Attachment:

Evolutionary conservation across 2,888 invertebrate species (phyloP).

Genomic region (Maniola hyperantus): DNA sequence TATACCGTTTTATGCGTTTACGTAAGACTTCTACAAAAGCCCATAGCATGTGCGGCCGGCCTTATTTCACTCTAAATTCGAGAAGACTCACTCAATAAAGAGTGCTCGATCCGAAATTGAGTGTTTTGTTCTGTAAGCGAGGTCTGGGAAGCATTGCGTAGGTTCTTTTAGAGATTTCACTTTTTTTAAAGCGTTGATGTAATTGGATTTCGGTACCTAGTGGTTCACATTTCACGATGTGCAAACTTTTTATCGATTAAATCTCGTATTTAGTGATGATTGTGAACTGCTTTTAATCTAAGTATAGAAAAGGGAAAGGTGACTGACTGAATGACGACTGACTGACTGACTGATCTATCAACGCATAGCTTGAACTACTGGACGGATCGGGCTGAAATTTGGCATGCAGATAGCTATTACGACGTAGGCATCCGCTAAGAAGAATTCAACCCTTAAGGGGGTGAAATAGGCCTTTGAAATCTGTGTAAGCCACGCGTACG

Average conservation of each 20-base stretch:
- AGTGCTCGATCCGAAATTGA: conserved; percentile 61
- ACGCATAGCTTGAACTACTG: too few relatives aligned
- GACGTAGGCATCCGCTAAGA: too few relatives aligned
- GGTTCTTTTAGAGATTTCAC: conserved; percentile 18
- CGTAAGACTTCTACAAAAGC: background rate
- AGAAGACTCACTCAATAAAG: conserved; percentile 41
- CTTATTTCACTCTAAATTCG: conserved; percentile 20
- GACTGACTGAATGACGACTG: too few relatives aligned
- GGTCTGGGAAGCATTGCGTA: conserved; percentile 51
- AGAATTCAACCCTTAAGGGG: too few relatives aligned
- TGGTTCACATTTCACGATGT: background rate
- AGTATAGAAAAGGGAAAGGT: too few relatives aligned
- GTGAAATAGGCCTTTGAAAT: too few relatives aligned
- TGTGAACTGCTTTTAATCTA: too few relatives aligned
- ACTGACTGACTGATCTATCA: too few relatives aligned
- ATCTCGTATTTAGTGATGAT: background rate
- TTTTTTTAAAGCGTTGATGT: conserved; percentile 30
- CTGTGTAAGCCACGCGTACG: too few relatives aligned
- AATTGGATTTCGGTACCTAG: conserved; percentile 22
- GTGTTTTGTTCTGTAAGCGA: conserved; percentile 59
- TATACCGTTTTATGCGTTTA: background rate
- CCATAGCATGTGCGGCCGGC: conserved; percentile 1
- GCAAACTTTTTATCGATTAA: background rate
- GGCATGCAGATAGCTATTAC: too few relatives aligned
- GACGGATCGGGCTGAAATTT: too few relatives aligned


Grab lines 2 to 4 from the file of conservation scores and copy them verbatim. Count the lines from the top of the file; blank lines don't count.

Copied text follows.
Genomic region (Maniola hyperantus): DNA sequence TATACCGTTTTATGCGTTTACGTAAGACTTCTACAAAAGCCCATAGCATGTGCGGCCGGCCTTATTTCACTCTAAATTCGAGAAGACTCACTCAATAAAGAGTGCTCGATCCGAAATTGAGTGTTTTGTTCTGTAAGCGAGGTCTGGGAAGCATTGCGTAGGTTCTTTTAGAGATTTCACTTTTTTTAAAGCGTTGATGTAATTGGATTTCGGTACCTAGTGGTTCACATTTCACGATGTGCAAACTTTTTATCGATTAAATCTCGTATTTAGTGATGATTGTGAACTGCTTTTAATCTAAGTATAGAAAAGGGAAAGGTGACTGACTGAATGACGACTGACTGACTGACTGATCTATCAACGCATAGCTTGAACTACTGGACGGATCGGGCTGAAATTTGGCATGCAGATAGCTATTACGACGTAGGCATCCGCTAAGAAGAATTCAACCCTTAAGGGGGTGAAATAGGCCTTTGAAATCTGTGTAAGCCACGCGTACG

Average conservation of each 20-base stretch:
- AGTGCTCGATCCGAAATTGA: conserved; percentile 61